Seat belt signs are illuminated during these times (and during severe turbulence and inflight emergencies). If boarding hasn’t even finished but you’re already in your socks and jammies, wearing earbuds and knocking back an Ambien and a mimosa—you may want to rethink your routine. Consider this advice from someone who has studied airline safety for years:
• Stay aware. I know, I know—you’re a platinum member and you’ve logged more miles than the crew, so you don’t need safety briefings or seatback cards. Want to test that? Close your eyes. Where’s the nearest exit? In front or behind? How many rows are there until you reach it? Can you find the exit if the cabin fills with smoke and the lights go out, as the Japan Air Lines passengers had to do? Can your partner do it? Can your kids?
• Look and listen. Wait until you reach cruising altitude to put on the eyeshades and noise-canceling headset. Although neither the FAA nor any domestic airline requires it, Flight Safety Foundation and other experts strongly recommend keeping window shades open during takeoff and landing to give escaping passengers a clear view of the situation outside the aircraft.
• Stay alert. Of course you’ll want to sleep on a nonstop from Honolulu to Sydney. But wait until the landing gear has retracted before snoozing or taking sleeping pills and/or alcohol.
• Remain buckled up. It’s a federal requirement when the light’s on, not a choice. That rule excepts kids under 2, but do the right thing and secure them in an FAA-approved restraint anyway. Every aviation expert in the world agrees on this.
• Dress sensibly. Consider the climate en route, not just the destination. No matter where you’re flying, don’t depart Boston in January in a tank-top and shorts in case there’s an issue during the takeoff process. Also consider wearing cottons and other natural fibers, because synthetics don’t react well to intense heat. (A flight attendant friend of mine who survived the fatal 1989 United Airlines Flight 232 accident in Sioux City suffered second- and third-degree burns when her panty hose melted onto her skin.)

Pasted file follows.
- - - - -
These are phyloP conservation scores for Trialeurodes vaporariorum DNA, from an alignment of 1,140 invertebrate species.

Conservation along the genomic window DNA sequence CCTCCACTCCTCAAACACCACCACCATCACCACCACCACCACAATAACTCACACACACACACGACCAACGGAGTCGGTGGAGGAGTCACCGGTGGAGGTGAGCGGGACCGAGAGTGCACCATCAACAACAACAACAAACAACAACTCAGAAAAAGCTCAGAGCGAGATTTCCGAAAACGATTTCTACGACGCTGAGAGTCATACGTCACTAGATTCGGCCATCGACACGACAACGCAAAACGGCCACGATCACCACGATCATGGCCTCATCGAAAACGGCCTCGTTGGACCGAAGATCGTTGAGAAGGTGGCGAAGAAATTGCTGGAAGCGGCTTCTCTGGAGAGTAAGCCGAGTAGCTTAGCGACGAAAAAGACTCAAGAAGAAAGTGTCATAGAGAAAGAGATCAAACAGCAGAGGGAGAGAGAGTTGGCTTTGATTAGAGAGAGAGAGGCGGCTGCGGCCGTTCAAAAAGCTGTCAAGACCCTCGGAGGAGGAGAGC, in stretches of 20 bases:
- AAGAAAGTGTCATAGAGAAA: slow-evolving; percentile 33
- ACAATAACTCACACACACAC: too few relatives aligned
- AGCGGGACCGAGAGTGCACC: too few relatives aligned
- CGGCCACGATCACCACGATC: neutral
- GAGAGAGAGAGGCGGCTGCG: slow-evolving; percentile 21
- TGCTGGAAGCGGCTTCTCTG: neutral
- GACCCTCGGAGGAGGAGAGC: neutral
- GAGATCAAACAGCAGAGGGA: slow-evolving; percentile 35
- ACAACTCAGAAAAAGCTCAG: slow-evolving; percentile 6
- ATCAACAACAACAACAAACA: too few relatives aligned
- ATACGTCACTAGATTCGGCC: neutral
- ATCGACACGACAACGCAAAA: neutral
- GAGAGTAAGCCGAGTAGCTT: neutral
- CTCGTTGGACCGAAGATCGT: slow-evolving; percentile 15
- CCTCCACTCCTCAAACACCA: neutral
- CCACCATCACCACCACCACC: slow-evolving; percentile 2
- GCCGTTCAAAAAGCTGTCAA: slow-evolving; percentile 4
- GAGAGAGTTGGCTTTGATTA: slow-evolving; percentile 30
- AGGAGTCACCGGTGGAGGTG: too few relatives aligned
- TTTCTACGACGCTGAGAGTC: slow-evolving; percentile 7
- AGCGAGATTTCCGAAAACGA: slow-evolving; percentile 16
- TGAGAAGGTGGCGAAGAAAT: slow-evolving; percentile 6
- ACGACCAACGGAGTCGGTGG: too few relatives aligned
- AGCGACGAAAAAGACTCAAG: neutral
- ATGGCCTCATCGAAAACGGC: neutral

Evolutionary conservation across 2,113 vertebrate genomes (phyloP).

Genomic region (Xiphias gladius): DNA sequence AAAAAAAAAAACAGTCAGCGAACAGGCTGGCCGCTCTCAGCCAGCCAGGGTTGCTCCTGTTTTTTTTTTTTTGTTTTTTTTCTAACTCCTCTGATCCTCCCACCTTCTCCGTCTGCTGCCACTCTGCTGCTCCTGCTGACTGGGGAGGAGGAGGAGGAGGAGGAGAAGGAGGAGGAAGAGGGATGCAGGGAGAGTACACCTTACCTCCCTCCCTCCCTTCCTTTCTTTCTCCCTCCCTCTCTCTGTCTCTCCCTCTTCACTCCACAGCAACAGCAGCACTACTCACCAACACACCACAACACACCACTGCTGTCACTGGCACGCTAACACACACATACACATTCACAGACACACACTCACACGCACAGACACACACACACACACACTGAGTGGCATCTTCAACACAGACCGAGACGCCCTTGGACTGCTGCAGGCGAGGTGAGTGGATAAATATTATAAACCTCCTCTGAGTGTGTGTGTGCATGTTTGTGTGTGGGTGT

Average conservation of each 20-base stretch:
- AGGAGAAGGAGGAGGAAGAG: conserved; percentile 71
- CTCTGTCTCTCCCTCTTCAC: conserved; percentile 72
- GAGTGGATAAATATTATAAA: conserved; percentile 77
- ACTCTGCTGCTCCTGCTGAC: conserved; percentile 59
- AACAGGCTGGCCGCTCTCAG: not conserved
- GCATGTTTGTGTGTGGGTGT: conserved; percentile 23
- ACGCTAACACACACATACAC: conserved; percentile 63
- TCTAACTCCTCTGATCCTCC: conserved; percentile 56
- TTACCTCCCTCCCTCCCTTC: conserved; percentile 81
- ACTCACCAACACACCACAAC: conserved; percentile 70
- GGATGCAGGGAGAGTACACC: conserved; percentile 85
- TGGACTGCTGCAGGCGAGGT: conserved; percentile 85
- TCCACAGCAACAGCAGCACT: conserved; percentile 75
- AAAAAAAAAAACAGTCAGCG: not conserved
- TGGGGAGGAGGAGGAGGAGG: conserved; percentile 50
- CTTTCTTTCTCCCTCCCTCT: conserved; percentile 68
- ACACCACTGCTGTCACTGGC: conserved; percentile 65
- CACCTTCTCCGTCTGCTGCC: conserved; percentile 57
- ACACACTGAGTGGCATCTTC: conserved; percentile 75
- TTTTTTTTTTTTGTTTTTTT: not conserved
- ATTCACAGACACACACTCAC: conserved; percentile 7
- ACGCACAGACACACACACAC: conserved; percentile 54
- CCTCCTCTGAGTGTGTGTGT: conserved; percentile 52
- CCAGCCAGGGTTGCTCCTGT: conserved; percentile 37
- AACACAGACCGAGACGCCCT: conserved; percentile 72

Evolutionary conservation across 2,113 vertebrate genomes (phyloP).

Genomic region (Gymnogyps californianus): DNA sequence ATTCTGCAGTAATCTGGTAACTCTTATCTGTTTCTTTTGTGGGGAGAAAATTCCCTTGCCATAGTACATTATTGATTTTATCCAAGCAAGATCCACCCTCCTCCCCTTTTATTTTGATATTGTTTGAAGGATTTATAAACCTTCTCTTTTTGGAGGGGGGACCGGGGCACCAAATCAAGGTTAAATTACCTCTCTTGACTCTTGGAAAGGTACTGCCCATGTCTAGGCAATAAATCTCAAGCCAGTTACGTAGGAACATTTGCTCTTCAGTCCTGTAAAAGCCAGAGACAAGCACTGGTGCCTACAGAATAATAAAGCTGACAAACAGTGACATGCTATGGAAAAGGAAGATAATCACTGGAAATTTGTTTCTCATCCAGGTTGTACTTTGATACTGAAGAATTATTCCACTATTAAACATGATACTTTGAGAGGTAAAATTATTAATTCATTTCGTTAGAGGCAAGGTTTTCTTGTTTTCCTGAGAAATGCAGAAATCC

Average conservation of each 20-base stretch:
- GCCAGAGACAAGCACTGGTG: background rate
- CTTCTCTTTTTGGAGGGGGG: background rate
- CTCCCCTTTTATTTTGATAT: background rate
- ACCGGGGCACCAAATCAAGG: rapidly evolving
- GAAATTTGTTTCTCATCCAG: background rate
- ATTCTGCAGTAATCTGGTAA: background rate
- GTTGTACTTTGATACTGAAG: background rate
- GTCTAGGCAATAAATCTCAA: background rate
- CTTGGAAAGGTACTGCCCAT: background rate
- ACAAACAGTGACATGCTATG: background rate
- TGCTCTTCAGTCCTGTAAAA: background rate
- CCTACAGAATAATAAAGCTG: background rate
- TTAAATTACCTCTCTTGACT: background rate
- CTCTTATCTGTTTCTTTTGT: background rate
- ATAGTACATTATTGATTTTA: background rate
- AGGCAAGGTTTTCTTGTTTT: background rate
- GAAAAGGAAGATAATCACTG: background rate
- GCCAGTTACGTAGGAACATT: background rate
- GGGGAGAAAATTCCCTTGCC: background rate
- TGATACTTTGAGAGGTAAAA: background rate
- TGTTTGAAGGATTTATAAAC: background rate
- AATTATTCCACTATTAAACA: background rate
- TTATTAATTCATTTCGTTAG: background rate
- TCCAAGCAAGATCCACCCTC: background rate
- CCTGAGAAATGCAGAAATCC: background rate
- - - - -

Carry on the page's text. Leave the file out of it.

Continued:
• Footwear is critical. Don’t be barefoot during takeoff or landing, and don’t wear loose flip-flops or high heels, which can either get lost or—worse yet—tangled in an evacuation slide. The wrong shoes can mean broken ankles or more serious injuries.
• Carry nothing! The worst thing you can do when evacuating a burning airplane is stop to retrieve belongings. But…it only takes a few seconds! Right? Unfortunately, the 90-second rule doesn’t calculate carry-ons. So if just four passengers stop at the overhead bins, they could kill eight people. Over a laptop! Furthermore, bags can puncture the slides and endanger others, as I detailed in 2016 and in 2019.
• Follow instructions! These days, flight attendants are tasked by airlines with myriad chores, like enforcing policies, collecting fees, cleaning cabins, and being fight referees. But they’re actually federally mandated for just one purpose: ensuring your safety. The most critical way to safely evacuate is to listen to instructions from the crew. They can save your life. Let them.
William J. McGee is the Senior Fellow for Aviation & Travel at American Economic Liberties Project. An FAA-licensed aircraft dispatcher, he spent seven years in airline flight operations management and was Editor-in-Chief of Consumer Reports Travel Letter. He is the author of Attention All Passengers and teaches at Vaughn College of Aeronautics. There is more at www.economicliberties.us/william-mcgee/.